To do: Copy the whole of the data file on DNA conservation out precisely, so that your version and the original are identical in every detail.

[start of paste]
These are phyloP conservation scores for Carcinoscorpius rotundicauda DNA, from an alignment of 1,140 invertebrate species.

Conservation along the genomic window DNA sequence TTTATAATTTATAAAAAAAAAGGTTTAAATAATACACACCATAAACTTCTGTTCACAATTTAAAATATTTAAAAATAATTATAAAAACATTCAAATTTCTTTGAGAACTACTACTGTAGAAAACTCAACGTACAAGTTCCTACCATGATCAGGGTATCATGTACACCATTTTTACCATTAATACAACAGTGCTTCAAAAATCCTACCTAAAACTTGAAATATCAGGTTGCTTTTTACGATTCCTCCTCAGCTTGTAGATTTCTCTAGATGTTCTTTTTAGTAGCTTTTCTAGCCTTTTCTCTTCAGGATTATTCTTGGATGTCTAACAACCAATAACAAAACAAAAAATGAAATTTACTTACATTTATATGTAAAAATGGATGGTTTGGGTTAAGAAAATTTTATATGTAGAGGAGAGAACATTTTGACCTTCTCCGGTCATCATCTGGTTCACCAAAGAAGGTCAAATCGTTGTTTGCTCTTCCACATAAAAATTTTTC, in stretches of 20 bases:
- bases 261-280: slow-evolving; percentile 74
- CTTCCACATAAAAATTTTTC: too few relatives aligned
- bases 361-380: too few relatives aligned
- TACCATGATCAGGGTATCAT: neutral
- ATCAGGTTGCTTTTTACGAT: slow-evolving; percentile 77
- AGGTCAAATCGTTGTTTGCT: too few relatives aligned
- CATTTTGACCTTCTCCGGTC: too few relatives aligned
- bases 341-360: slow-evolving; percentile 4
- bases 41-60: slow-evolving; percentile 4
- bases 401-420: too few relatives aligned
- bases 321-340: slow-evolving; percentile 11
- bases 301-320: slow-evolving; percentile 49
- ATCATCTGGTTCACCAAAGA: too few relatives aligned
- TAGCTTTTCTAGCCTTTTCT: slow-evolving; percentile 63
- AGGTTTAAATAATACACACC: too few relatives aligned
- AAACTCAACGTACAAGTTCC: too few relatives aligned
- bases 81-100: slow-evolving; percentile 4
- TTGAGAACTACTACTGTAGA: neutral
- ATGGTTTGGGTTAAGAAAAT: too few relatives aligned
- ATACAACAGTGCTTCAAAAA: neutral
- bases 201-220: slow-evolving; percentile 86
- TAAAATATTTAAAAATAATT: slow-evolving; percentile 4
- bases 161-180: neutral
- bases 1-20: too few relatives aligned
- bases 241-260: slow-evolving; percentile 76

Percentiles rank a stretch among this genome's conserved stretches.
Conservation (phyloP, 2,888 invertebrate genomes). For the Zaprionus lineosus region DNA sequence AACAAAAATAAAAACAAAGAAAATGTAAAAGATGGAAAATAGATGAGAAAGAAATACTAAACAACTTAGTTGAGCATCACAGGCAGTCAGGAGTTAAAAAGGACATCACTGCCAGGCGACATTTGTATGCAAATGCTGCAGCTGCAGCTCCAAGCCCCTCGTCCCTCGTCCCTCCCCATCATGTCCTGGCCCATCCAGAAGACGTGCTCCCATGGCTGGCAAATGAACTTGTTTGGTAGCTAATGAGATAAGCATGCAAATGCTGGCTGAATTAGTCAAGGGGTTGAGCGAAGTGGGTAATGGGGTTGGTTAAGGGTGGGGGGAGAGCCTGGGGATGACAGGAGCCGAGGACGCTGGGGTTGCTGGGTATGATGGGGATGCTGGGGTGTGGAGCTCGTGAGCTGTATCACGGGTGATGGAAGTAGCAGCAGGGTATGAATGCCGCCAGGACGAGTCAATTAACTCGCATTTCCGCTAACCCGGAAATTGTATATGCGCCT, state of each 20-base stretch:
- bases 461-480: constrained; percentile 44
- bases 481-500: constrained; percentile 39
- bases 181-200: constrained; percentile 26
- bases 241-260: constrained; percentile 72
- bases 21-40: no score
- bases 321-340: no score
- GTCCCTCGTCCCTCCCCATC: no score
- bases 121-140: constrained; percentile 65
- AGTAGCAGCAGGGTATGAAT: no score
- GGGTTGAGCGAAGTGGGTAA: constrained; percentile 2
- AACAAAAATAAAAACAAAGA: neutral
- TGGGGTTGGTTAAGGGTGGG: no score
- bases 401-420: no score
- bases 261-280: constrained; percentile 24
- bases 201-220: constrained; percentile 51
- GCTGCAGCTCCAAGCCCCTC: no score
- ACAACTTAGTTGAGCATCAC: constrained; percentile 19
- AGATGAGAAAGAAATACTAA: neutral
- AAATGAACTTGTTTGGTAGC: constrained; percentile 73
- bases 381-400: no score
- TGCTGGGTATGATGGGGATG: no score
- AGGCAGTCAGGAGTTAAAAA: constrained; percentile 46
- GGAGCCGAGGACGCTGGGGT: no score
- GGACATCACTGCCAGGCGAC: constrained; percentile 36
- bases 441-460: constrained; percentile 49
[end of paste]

These are phyloP conservation scores for Carcinoscorpius rotundicauda DNA, from an alignment of 1,140 invertebrate species.

Conservation along the genomic window DNA sequence TTTATAATTTATAAAAAAAAAGGTTTAAATAATACACACCATAAACTTCTGTTCACAATTTAAAATATTTAAAAATAATTATAAAAACATTCAAATTTCTTTGAGAACTACTACTGTAGAAAACTCAACGTACAAGTTCCTACCATGATCAGGGTATCATGTACACCATTTTTACCATTAATACAACAGTGCTTCAAAAATCCTACCTAAAACTTGAAATATCAGGTTGCTTTTTACGATTCCTCCTCAGCTTGTAGATTTCTCTAGATGTTCTTTTTAGTAGCTTTTCTAGCCTTTTCTCTTCAGGATTATTCTTGGATGTCTAACAACCAATAACAAAACAAAAAATGAAATTTACTTACATTTATATGTAAAAATGGATGGTTTGGGTTAAGAAAATTTTATATGTAGAGGAGAGAACATTTTGACCTTCTCCGGTCATCATCTGGTTCACCAAAGAAGGTCAAATCGTTGTTTGCTCTTCCACATAAAAATTTTTC, in stretches of 20 bases:
- bases 261-280: slow-evolving; percentile 74
- CTTCCACATAAAAATTTTTC: too few relatives aligned
- bases 361-380: too few relatives aligned
- TACCATGATCAGGGTATCAT: neutral
- ATCAGGTTGCTTTTTACGAT: slow-evolving; percentile 77
- AGGTCAAATCGTTGTTTGCT: too few relatives aligned
- CATTTTGACCTTCTCCGGTC: too few relatives aligned
- bases 341-360: slow-evolving; percentile 4
- bases 41-60: slow-evolving; percentile 4
- bases 401-420: too few relatives aligned
- bases 321-340: slow-evolving; percentile 11
- bases 301-320: slow-evolving; percentile 49
- ATCATCTGGTTCACCAAAGA: too few relatives aligned
- TAGCTTTTCTAGCCTTTTCT: slow-evolving; percentile 63
- AGGTTTAAATAATACACACC: too few relatives aligned
- AAACTCAACGTACAAGTTCC: too few relatives aligned
- bases 81-100: slow-evolving; percentile 4
- TTGAGAACTACTACTGTAGA: neutral
- ATGGTTTGGGTTAAGAAAAT: too few relatives aligned
- ATACAACAGTGCTTCAAAAA: neutral
- bases 201-220: slow-evolving; percentile 86
- TAAAATATTTAAAAATAATT: slow-evolving; percentile 4
- bases 161-180: neutral
- bases 1-20: too few relatives aligned
- bases 241-260: slow-evolving; percentile 76

Percentiles rank a stretch among this genome's conserved stretches.
Conservation (phyloP, 2,888 invertebrate genomes). For the Zaprionus lineosus region DNA sequence AACAAAAATAAAAACAAAGAAAATGTAAAAGATGGAAAATAGATGAGAAAGAAATACTAAACAACTTAGTTGAGCATCACAGGCAGTCAGGAGTTAAAAAGGACATCACTGCCAGGCGACATTTGTATGCAAATGCTGCAGCTGCAGCTCCAAGCCCCTCGTCCCTCGTCCCTCCCCATCATGTCCTGGCCCATCCAGAAGACGTGCTCCCATGGCTGGCAAATGAACTTGTTTGGTAGCTAATGAGATAAGCATGCAAATGCTGGCTGAATTAGTCAAGGGGTTGAGCGAAGTGGGTAATGGGGTTGGTTAAGGGTGGGGGGAGAGCCTGGGGATGACAGGAGCCGAGGACGCTGGGGTTGCTGGGTATGATGGGGATGCTGGGGTGTGGAGCTCGTGAGCTGTATCACGGGTGATGGAAGTAGCAGCAGGGTATGAATGCCGCCAGGACGAGTCAATTAACTCGCATTTCCGCTAACCCGGAAATTGTATATGCGCCT, state of each 20-base stretch:
- bases 461-480: constrained; percentile 44
- bases 481-500: constrained; percentile 39
- bases 181-200: constrained; percentile 26
- bases 241-260: constrained; percentile 72
- bases 21-40: no score
- bases 321-340: no score
- GTCCCTCGTCCCTCCCCATC: no score
- bases 121-140: constrained; percentile 65
- AGTAGCAGCAGGGTATGAAT: no score
- GGGTTGAGCGAAGTGGGTAA: constrained; percentile 2
- AACAAAAATAAAAACAAAGA: neutral
- TGGGGTTGGTTAAGGGTGGG: no score
- bases 401-420: no score
- bases 261-280: constrained; percentile 24
- bases 201-220: constrained; percentile 51
- GCTGCAGCTCCAAGCCCCTC: no score
- ACAACTTAGTTGAGCATCAC: constrained; percentile 19
- AGATGAGAAAGAAATACTAA: neutral
- AAATGAACTTGTTTGGTAGC: constrained; percentile 73
- bases 381-400: no score
- TGCTGGGTATGATGGGGATG: no score
- AGGCAGTCAGGAGTTAAAAA: constrained; percentile 46
- GGAGCCGAGGACGCTGGGGT: no score
- GGACATCACTGCCAGGCGAC: constrained; percentile 36
- bases 441-460: constrained; percentile 49